From 2002-2003, Perot served as chairman of the Texas Governor's Task Force for Economic Growth.[13] In March 2007, presidential candidate Mitt Romney, seeking the Republican Party nomination selected Perot as a member of his Texas finance committee.[14]

Perot was a member of the Board of Directors for Dell Inc. Perot is a board member of Guide IT.[15] He is Chairman of the United States Air Force Memorial Foundation and Co-Chairman of the EastWest Institute. He also sits on the Board of Trustees of St. Mark's School of Texas, Southern Methodist University, and Vanderbilt University.[13] In 2010 Forbes reported Perot's net worth at $1.5 Billion.[1] Perot was the 1983 recipient of the Langley Gold Medal from the Smithsonian Institution.[citation needed].

Dallas Mavericks ownership[edit]

Perot purchased the Dallas Mavericks NBA basketball team from original owner Don Carter in March 1996.[16][17] Under his four-year tenure, the Mavericks made no more progress on the court as they had in Carter's final seasons, and nowhere near what they would do under his successor, Mark Cuban; it was said that he was a basketball novice, or disinterested in the sport [18] and was using his position as team owner to front his projects, most notably Victory Park, which was anchored by the American Airlines Center which opened in 2001. He sold the team to Cuban in January 2000 and the franchise has not had a losing season in the 15 full seasons afterward, winning two Western Conference championships and the 2011 NBA Finals.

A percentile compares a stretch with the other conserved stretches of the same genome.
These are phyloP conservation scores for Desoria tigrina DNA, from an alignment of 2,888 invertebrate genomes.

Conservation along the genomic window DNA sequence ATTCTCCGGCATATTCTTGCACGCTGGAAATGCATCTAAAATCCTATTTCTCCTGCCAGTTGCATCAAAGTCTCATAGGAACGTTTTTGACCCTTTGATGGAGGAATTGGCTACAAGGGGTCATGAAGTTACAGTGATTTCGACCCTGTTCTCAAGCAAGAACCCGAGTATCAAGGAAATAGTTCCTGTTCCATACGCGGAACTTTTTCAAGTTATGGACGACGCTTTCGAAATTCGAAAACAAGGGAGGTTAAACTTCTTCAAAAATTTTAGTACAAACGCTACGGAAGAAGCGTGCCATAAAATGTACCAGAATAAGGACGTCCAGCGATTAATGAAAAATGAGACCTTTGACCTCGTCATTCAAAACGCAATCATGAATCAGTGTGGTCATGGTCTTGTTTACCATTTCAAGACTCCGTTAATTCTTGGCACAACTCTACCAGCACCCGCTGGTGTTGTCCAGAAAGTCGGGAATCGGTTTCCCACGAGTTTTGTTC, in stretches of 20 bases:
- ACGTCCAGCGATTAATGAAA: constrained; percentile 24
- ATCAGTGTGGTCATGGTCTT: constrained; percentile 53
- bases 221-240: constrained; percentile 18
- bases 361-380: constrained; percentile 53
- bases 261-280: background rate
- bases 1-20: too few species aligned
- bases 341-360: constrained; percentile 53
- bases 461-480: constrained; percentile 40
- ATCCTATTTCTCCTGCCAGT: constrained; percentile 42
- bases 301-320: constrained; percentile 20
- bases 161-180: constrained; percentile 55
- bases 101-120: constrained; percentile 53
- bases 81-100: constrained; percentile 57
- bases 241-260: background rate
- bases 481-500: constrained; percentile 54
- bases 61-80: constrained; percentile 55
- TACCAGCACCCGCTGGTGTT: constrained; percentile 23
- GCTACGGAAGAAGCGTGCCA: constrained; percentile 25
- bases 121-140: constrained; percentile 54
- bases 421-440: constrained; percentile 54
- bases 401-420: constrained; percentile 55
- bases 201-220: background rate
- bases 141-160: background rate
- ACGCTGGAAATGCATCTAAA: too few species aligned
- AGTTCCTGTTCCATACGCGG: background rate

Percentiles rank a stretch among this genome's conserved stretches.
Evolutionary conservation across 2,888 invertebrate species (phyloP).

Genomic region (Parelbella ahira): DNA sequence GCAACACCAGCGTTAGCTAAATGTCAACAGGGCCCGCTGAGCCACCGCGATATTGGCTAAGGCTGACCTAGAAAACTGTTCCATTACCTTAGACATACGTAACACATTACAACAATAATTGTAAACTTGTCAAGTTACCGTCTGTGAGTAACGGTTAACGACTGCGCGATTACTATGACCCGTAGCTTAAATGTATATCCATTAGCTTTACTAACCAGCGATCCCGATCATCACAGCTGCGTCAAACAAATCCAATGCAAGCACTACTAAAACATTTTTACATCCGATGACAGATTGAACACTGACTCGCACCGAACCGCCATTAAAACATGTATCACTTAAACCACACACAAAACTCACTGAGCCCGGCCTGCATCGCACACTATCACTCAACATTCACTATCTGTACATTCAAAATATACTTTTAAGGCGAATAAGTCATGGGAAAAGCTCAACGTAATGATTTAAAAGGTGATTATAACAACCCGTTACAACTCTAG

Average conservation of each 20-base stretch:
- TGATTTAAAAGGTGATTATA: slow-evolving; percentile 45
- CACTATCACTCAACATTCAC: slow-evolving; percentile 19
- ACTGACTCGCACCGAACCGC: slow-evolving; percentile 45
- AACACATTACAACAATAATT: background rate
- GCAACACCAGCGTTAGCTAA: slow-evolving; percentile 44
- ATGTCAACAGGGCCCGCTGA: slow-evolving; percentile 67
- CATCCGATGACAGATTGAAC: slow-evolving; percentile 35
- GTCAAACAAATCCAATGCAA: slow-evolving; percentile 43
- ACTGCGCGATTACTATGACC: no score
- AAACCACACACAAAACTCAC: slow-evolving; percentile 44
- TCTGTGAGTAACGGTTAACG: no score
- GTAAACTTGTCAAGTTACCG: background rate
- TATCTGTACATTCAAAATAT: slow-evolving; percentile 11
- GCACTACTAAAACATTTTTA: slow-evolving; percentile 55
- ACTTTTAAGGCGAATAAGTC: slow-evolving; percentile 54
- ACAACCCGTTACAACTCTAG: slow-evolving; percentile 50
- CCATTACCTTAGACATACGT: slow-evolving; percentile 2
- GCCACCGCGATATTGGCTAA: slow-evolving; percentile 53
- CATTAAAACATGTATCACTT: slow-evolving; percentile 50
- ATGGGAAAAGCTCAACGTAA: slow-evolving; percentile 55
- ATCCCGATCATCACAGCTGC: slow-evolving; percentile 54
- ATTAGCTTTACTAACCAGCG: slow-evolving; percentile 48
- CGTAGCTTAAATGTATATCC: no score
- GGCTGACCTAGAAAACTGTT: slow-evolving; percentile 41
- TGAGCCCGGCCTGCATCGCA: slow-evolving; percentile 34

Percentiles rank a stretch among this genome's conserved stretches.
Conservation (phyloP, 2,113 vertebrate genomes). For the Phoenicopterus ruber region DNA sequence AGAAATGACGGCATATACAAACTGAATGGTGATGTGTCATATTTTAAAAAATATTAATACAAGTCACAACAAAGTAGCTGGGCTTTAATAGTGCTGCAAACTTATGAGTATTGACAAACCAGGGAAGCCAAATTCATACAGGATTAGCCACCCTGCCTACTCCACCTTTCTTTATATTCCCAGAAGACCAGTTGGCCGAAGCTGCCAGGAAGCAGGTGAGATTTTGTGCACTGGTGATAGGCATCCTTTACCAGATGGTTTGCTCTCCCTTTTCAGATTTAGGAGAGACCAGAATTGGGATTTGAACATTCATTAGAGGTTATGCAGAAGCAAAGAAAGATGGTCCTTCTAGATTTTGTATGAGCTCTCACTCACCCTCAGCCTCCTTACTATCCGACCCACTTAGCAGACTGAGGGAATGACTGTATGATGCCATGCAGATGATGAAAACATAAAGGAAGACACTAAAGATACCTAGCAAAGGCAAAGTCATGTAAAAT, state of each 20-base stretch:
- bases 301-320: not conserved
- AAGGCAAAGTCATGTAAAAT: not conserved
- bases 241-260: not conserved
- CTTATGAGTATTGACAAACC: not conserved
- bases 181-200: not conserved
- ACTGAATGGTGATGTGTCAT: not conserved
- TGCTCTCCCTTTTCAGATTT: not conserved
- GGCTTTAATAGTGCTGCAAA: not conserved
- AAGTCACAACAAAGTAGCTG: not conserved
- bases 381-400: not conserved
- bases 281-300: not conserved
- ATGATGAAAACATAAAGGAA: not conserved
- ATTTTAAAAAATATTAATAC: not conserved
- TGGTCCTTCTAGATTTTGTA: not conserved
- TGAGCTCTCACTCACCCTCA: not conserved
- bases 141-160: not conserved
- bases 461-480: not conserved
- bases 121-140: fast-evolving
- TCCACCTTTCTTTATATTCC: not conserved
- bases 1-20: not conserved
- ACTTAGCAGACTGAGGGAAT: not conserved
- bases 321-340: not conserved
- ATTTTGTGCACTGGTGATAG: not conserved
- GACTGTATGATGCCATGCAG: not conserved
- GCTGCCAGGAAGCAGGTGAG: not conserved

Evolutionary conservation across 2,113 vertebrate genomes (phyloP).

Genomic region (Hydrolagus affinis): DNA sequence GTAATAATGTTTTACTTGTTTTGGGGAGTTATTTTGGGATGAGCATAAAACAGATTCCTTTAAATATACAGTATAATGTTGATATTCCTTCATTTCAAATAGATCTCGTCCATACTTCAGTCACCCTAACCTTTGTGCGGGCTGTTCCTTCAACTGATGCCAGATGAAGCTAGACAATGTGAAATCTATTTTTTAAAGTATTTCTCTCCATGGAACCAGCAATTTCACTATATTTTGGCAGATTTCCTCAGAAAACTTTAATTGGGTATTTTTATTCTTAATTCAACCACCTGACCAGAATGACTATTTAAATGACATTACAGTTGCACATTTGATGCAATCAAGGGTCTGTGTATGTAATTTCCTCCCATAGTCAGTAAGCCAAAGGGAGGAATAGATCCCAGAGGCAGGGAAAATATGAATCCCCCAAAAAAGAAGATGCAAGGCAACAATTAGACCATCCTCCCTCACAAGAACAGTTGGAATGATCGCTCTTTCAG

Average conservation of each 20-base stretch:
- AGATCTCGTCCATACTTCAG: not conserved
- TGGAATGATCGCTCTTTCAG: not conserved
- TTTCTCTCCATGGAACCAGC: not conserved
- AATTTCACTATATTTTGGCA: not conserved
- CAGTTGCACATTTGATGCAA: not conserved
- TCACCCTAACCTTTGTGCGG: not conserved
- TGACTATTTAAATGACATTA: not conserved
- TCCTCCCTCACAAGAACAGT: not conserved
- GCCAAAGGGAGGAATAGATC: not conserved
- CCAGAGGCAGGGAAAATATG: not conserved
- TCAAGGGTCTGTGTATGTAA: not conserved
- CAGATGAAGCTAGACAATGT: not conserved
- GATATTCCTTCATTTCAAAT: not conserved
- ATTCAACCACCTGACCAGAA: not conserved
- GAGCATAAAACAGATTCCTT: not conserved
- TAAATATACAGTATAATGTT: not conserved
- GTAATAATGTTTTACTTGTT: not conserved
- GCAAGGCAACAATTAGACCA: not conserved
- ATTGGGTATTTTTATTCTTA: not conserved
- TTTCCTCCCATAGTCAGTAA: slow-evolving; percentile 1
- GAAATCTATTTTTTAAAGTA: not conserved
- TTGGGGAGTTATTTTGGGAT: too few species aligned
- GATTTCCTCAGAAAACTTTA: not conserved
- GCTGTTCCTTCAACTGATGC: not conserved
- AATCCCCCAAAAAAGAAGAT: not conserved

In May 2010, Perot, who retained 5 percent ownership, filed a lawsuit against Cuban, alleging the franchise was insolvent or in imminent danger of insolvency. In June 2010, Cuban responded in a court filing maintaining Perot is wrongly seeking money to offset some $100 million in losses on the Victory Park real estate development.[19] The lawsuit was dismissed in 2011, due in part to Cuban asserting proper management of the team due to its recent victory in the 2011 NBA Finals.[20] In 2014, the 5th Circuit Court affirmed that decision on appeal. Following his initial defeat, Perot attempted to shut out Mavericks fans from use of the parking lots he controlled near the American Airlines Center.

Perot retains a minority stake in the team to this day, as does his predecessor Carter.

Honors[edit]

  • In 1982, President Ronald Reagan presented Perot with the Gold Medal Award for Extraordinary Service.
  • In 2007, Perot was the recipient of the Woodrow Wilson Award for Corporate Citizenship.
  • In 2007, Perot was the recipient of the Secretary of Defense Medal for Outstanding Public Service.